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June 6, 2012 at 6:54 PM
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LinkedIn confirms leak of users' passwords

MOUNTAIN VIEW, Calif., June 6 (UPI) -- Professional social networking site LinkedIn has confirmed a leak of users' passwords and is encouraging members to update their passwords.

The company's confirmation came following reports that a Russian hacker site posted about 6.5 million LinkedIn passwords, CBS News reported Wednesday.

"Some of the passwords that were compromised correspond to LinkedIn accounts," the company said, noting that the hacker uploaded passwords but not user names.

LinkedIn users use the site to post their resumes and connect with others in business and industry.

"We are continuing to investigate this situation and here is what we are pursuing as far as next steps for the compromised accounts," LinkedIn director Vicente Silveira said in a company blog post.

Members with accounts associated with the compromised passwords will notice that their LinkedIn account password is no longer valid, Silveira said, and those members would receive an e-mail from the company with instructions on how to change their passwords.

Incidence, types of marine piracy studied

HONG KONG, June 6 (UPI) -- Chinese researchers say they can predict if a particular vessel with a specific cargo on a given area of ocean is likely to be targeted by pirates.

Researchers in Hong Kong analyzing the incidence of maritime piracy during the last decade said they can even predict what degree of violence might be involved in an act of piracy.

Writing in the International Journal of Shipping and Transport Logistics, researchers said data from the ICC International Maritime Bureau allowed them to assess the type of criminal action that takes place, whether hijacking for ransom or direct theft, and to report on the approach taken by the pirates in terms of arms and violence.

Bulk carriers, general cargo ships, container ships, chemical tankers and tankers were the most-frequently targeted vessels, accounting for more than three-quarters of all ships attacked during the 2002-2009 period, they said.

"In general, merchant ships are not designed or equipped to fend off pirates' attacks and thus they are susceptible to pirate activities, including boarding, hostage-taking and stealing cargo," the researchers wrote.

While valuable cargoes, including gas, oil, rice and fishing products, are commonly targeted, whole vessels might also be hijacked and held for ransom. Kidnapping by pirates is also on the rise, they said.

In terms of violence, attacks categorized as low-level or no violence usually involve largely untrained pirates with simple weapons attacking berthed or anchored vessels and stealing goods or supplies.

Medium-level violence usually involves threats, assault and sometimes hostage-taking. In major violent piracy, people are attacked and/or kidnapped, the researchers said.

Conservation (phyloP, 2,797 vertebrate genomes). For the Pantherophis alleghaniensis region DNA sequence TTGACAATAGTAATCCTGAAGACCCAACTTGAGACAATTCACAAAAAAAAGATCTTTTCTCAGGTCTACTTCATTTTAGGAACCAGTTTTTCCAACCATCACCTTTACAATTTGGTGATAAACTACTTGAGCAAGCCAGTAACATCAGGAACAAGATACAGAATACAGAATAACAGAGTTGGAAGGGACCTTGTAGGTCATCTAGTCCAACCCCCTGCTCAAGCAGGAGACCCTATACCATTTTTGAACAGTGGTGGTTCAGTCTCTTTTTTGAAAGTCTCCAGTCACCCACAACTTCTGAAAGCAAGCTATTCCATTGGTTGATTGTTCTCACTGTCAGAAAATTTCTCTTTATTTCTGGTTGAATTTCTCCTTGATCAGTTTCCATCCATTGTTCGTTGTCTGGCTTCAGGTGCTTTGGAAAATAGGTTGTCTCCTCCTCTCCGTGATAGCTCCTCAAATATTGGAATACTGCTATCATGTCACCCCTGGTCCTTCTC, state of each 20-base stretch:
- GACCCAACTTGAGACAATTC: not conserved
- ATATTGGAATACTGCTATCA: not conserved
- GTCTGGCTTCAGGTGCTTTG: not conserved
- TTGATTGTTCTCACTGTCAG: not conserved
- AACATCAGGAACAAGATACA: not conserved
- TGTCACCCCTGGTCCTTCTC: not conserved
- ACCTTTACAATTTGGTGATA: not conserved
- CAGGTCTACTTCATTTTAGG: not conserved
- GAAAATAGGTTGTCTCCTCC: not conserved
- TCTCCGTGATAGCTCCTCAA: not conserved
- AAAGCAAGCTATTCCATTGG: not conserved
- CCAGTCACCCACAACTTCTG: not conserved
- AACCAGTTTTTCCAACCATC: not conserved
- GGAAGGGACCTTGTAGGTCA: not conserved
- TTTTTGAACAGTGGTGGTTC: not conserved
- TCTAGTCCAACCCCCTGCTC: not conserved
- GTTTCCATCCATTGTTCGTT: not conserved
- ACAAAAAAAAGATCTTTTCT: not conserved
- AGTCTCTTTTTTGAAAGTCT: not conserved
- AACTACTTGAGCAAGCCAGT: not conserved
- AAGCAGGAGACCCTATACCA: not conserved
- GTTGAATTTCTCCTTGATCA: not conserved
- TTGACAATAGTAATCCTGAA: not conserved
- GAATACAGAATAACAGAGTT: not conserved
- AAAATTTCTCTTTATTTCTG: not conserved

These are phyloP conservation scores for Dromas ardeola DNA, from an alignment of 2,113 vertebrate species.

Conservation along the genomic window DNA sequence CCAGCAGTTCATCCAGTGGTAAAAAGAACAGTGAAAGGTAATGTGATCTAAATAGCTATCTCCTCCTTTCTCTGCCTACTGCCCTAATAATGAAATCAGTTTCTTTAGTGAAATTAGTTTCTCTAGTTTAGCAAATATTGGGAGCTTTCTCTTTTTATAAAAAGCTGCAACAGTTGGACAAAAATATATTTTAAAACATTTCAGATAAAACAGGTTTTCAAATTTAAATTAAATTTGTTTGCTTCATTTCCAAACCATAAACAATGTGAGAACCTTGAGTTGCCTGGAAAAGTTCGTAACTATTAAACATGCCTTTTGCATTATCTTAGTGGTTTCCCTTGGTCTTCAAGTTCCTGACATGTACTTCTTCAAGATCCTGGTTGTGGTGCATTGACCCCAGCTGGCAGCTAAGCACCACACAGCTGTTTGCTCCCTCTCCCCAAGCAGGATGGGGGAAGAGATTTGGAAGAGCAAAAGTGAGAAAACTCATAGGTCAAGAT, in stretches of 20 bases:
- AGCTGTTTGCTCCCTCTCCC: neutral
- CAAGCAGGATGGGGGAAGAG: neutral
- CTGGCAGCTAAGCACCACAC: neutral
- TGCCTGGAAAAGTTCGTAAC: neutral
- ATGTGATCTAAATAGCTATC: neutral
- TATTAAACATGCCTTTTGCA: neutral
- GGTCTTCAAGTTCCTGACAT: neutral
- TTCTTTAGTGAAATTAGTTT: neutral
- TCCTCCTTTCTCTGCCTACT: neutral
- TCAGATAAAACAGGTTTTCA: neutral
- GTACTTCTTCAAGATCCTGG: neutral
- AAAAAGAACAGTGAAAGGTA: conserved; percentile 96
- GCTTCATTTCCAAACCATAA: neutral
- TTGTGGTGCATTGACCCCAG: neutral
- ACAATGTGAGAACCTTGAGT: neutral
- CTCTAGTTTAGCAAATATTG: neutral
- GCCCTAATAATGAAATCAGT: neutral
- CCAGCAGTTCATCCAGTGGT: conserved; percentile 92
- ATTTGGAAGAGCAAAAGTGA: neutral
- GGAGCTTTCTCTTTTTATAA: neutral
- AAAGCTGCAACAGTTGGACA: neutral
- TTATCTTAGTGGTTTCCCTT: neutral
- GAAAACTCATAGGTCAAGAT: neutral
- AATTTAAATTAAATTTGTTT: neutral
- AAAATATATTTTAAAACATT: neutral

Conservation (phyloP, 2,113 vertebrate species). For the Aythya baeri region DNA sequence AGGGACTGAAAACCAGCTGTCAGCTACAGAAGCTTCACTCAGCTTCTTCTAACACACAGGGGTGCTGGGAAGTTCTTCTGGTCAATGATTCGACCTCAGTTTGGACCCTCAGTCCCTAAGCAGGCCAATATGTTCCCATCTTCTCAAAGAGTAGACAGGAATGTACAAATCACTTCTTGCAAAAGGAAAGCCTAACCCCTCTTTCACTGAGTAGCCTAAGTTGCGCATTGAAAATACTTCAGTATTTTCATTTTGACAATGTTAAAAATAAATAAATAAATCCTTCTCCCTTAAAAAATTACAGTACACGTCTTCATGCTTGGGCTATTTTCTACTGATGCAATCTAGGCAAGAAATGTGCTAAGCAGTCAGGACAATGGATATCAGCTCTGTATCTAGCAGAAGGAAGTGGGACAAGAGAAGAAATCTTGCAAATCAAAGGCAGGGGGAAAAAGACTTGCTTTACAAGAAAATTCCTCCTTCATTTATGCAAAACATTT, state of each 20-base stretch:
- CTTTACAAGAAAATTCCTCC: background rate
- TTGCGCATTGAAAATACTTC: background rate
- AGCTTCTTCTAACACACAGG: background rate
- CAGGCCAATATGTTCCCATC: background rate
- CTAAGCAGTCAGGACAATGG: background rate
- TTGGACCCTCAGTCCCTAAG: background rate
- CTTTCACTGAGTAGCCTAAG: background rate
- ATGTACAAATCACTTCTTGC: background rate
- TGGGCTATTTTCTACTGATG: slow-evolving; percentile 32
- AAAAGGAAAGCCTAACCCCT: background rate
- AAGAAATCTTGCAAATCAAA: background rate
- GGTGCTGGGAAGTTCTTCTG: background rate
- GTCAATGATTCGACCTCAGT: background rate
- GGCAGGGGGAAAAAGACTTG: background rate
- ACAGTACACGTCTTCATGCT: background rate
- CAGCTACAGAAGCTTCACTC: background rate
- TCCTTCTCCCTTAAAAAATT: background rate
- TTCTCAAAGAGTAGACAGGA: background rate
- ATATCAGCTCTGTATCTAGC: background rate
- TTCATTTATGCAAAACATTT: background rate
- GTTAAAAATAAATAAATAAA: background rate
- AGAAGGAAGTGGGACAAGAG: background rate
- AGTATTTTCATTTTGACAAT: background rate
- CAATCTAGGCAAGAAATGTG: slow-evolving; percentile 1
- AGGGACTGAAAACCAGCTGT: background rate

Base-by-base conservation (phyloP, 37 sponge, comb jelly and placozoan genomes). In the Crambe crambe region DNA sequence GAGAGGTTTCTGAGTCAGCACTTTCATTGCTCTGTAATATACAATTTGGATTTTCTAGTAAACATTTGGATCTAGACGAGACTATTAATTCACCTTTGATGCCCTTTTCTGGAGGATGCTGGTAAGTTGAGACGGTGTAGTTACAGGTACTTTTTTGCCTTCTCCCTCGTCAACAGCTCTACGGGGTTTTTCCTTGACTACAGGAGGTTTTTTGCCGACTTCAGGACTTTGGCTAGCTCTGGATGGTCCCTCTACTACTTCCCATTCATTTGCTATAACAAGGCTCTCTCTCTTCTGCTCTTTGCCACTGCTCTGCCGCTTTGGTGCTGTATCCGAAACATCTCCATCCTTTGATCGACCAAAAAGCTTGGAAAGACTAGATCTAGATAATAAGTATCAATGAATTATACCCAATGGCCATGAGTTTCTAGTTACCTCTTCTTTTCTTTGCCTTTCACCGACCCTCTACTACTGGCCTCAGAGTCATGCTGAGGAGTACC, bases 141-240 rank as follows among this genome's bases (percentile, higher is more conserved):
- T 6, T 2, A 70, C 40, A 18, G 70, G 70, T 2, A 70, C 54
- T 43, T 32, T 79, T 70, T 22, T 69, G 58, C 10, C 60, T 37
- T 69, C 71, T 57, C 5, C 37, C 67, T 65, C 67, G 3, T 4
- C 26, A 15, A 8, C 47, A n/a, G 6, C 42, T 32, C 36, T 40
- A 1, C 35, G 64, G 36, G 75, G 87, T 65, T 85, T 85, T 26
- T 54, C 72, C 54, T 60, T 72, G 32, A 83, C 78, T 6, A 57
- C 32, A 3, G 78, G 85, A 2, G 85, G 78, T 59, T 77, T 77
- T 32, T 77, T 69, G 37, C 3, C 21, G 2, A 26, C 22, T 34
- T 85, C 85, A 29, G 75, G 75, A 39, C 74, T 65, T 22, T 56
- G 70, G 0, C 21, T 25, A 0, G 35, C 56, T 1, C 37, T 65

Melting ice could bring cold U.S. winters

ITHACA, N.Y., June 6 (UPI) -- The dramatic rate of melting of arctic sea ice due to climate change could have effects closer to home than millions of Americans might think, scientists say.

The melting of the ice could set the stage for severe winters in the Northern Hemisphere's middle latitudes, with events like the "Snowmageddon" that hit Washington Feb. 3, 2010, researchers at Cornell University reported Wednesday.

"Everyone thinks of arctic climate change as this remote phenomenon that has little effect on our everyday lives," Cornell researcher Charles H. Greene said. "But what goes on in the arctic remotely forces our weather patterns here."

The melting of sea ice during summer exposes darker ocean water to incoming sunlight and increases heating of the ocean, researchers said, then the excess heat is released to the atmosphere, decreasing the temperature and atmospheric pressure gradients between the arctic and middle latitudes.

A diminished pressure gradient weakens the wind patterns that normally keep cold air masses up above the Arctic Circle and allows that cold air to invade lower latitudes, they said.

"It's a great demonstration of the complexities of our climate system and how they influence our regional weather patterns," Greene said. "What we can expect, however, is the arctic wild card stacking the deck in favor of more severe winter outbreaks in the future."

IKEA TV to feature shopping system

DELFT, Netherlands, June 6 (UPI) -- A television from Swedish company IKEA will allow viewers to use to the set's remote control to purchase items from IKEA while watching TV, the company said.

The Uppleva TV, coming to selected European IKEA stores next month, will offer a built-in shopping and payment solution, gigaon.com reported Monday.

Users who press a red button on the TV's remote control during certain on-screen IKEA ads will see a browser window open, prompting registered users to enter a password and confirm their order for the item featured in the ad.

The item would then be shipped to the user's registered address.

The technology, developed by a German company called Connept, will be IKEA's first try at a TV-based shopping experience although the company has not released many technical details of the televisions so far, gigaom.com said.

IKEA, founded in 1947 by Ingvar Kamprad in Sweden, is headquartered in Delft, Netherlands.

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